Impeachment overkill

By voting against Duterte’s pet cases in the Supreme Court, Sereno did not endear herself to him and, chief justice for 14 more years, unless stopped by abnormal means, like impeachment, she could hound him beyond his term

Since impeachment is already conceded as a political process, not a judicial one, it should not be too much to ask for some measure of elemental fairness, civility, and magnanimity in its conduct. But then, what chances are there, really, that those simple formalities will be observed in a House of Congress taking orders from a boorish, vengeful, and autocratic president?

In fact, at the very beginning, the House elected both its majority and its minority leaders from the Duterte camp, denying the tiny, but true, opposition even token recognition; thus was made shamelessly plain the House’s intent to get its business done by sheer force of numbers.

Those are the precise conditions in which Chief Justice Maria Lourdes Sereno has found herself standing accused. She comes under rules that are totally ridiculous. The mother of all those rules says it all: she may be represented by counsel, but the representation ends where justice begins; her lawyers cannot question her accuser or any of the testifiers against her.

The joke does not stop there. It falls to the chairman of the hearing committee himself to deliver the final punchline. He excoriates the accuser for having no “personal knowledge” of the offenses he is alleging (normally a defining requisite) or, in lieu of it, some documentary proof of the tales reaching his ears. The chairman observes that obviously he and his committee are being relied upon by the accuser “to fish” for the evidence.

Desperate hope of reason and fairness prevailing is thus inspired – until the chairman and his justice committee all the same oblige to go fishing.

In any case, Sereno has decided to take her chances in the Senate, where, once impeached in the House, she will stand trial and may reasonably expect to be given her day in court, more or less in the proper judicial fashion. True, the Senate is itself a Duterte den, but it labors under a great weight of tradition. Elected nationally, senators answer to a national constituency; they are naturally expected to be more broadminded than their Lower House neighbors who, installed on a parochial vote, tend generally to be, well, parochial-minded.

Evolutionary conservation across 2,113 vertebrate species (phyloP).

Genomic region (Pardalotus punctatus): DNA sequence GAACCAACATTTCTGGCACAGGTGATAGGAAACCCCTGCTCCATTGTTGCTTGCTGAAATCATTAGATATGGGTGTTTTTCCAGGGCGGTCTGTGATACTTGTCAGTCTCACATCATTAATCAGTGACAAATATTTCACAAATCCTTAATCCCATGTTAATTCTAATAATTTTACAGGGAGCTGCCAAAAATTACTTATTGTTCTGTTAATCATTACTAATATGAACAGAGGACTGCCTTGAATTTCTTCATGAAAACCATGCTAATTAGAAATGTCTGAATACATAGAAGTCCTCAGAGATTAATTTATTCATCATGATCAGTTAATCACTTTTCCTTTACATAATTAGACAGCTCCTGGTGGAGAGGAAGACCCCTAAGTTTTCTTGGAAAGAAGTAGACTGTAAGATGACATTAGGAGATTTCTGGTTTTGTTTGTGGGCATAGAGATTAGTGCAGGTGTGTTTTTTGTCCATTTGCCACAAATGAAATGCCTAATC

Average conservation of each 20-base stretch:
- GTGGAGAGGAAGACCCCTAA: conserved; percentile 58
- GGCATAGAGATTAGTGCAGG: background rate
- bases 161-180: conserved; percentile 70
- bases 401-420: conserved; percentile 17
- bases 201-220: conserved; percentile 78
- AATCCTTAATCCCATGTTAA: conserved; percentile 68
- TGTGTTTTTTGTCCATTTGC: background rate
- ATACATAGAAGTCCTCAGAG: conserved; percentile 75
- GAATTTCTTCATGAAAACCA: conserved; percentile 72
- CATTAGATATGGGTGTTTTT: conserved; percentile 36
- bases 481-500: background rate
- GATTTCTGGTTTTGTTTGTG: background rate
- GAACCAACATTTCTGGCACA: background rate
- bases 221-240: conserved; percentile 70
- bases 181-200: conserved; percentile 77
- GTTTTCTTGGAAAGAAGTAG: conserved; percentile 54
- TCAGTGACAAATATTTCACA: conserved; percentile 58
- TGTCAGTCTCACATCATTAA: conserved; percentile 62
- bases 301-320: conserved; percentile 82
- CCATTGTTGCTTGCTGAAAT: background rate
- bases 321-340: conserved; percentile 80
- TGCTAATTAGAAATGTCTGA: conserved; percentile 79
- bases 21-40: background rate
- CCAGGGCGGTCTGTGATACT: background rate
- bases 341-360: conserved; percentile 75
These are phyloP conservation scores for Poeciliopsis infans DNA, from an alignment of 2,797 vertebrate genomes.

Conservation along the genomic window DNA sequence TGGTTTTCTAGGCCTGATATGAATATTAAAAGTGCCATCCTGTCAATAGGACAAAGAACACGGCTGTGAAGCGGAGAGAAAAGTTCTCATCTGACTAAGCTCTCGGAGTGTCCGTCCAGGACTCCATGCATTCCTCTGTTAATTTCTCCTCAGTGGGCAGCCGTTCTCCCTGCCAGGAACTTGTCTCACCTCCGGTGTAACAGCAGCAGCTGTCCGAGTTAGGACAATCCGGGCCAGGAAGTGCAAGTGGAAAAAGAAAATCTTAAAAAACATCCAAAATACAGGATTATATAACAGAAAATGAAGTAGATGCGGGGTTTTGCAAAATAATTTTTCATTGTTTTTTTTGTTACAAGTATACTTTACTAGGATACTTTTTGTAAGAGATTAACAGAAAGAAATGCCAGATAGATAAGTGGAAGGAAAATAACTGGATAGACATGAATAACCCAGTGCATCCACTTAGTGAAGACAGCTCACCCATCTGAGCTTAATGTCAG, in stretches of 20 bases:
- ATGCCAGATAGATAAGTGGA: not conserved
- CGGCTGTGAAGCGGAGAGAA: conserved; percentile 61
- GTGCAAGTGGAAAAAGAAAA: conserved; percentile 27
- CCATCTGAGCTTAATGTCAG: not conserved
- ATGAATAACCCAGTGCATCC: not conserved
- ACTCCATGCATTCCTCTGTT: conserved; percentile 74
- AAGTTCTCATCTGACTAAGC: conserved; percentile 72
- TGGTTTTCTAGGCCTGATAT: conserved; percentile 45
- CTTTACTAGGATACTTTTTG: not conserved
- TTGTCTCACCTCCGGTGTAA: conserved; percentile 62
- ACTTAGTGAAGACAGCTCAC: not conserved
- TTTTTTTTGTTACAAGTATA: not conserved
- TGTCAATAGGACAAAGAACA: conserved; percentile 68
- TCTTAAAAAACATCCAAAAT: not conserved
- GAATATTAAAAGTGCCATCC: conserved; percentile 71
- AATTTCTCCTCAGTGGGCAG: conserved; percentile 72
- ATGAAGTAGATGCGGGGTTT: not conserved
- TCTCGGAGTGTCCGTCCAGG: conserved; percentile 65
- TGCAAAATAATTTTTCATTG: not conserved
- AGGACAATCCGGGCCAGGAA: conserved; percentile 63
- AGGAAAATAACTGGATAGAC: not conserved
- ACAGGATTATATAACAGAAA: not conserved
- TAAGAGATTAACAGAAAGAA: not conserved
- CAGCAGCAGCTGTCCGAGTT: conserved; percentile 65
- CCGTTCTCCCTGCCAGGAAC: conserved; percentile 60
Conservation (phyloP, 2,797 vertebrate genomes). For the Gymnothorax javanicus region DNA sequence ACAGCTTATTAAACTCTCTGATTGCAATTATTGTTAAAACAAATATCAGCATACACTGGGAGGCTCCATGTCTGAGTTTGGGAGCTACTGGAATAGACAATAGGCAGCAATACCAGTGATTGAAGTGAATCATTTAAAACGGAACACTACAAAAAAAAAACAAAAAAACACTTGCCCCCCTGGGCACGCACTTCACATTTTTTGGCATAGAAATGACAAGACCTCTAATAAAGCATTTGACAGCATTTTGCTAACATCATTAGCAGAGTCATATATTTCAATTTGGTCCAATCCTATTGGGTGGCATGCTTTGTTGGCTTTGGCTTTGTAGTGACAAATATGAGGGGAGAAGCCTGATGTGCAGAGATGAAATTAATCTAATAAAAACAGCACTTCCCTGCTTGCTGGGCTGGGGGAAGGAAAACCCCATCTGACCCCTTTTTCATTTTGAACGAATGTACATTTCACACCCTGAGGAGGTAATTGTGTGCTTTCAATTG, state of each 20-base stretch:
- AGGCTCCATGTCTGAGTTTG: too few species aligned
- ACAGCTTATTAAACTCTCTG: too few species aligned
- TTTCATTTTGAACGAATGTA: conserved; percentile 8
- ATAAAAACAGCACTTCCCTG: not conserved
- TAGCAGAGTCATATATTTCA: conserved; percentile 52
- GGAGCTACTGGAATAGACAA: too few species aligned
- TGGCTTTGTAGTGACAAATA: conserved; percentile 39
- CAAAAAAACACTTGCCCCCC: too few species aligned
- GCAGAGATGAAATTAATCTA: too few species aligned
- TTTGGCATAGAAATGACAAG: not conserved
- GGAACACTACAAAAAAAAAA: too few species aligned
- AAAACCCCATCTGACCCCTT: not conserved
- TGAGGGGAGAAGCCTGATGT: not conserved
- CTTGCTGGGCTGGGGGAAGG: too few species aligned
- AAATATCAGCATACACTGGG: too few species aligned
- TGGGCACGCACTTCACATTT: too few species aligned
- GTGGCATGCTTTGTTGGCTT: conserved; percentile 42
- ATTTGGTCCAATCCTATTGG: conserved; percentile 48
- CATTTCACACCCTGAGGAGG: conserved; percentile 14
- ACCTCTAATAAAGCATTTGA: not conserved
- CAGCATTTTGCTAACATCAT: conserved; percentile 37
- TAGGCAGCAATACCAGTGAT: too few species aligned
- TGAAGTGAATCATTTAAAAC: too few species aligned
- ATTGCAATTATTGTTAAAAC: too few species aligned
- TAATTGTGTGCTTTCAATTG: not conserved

Moreover, as seems fair enough in a case where one branch of government is called upon to sit in judgment of the leader of another branch, a higher bar is set: a two-thirds vote (16 out of 24) is required to pronounce guilt.

To send the case to trial, the House has to deliver only a third of its vote (99 out of 297). But it’s not rushing; it is in fact going for overkill, in keeping with the character of the Duterte regime. It is dragging out the hearing to send a broad, malignant message to dissenters; at the same time, it is picking its priority targets.

The Chief Justice is the only one actually being impeached, but two others have been threatened with impeachment. Commission on Elections Chairman Andres Bautista escaped by resigning. But Conchita Carpio Morales, retired Supreme Court justice and now ombudsman, takes her threats as they come, calmly, but certainly not sitting down.

The latest threat was provoked by the revelation of Duterte family bank accounts her office had turned up in the course of its investigation of charges of unexplained wealth against the president. Replying to the threat, she said her office “shall not be intimidated,” then threw back at Duterte a line he liked repeating: “[One who] has nothing to hide…has nothing to fear.” He has not been heard repeating it since.

But why pick on Sereno, Bautista, and Morales? One reason is psychological, which is nothing to downplay, given Duterte’s aberration. Although they may be merely expressing their moral and professional convictions, Sereno and Morales possibly make the compulsively overreaching and narcissistic president feel like being put in his place. Another reason is practical, though practical only insofar as it, again, suits his deviant designs.

By voting against Duterte’s pet cases in the Supreme Court, Sereno did not endear herself to him and, chief justice for 14 more years, unless stopped by abnormal means, like impeachment, she could hound him beyond his term. For her part, Morales has set her own hounds off sniffing for anything of his to hide.

As for Bautista, being no Duterte man, he would not make a reliable vote counter for the midterm elections of 2019, when local, provincial, and congressional (including some senatorial) positions will be contested. Since Duterte’s leadership is a closed-ended one – if you’re not for him, then you’re against him – the vote will also serve, indirectly, as a validation of his presidency.

In this respect, ex-President Gloria Arroyo, a chief ally of Duterte’s, should be able to give him firsthand counsel: she herself took no chances; she installed her own vote counter./Vergel Santos/


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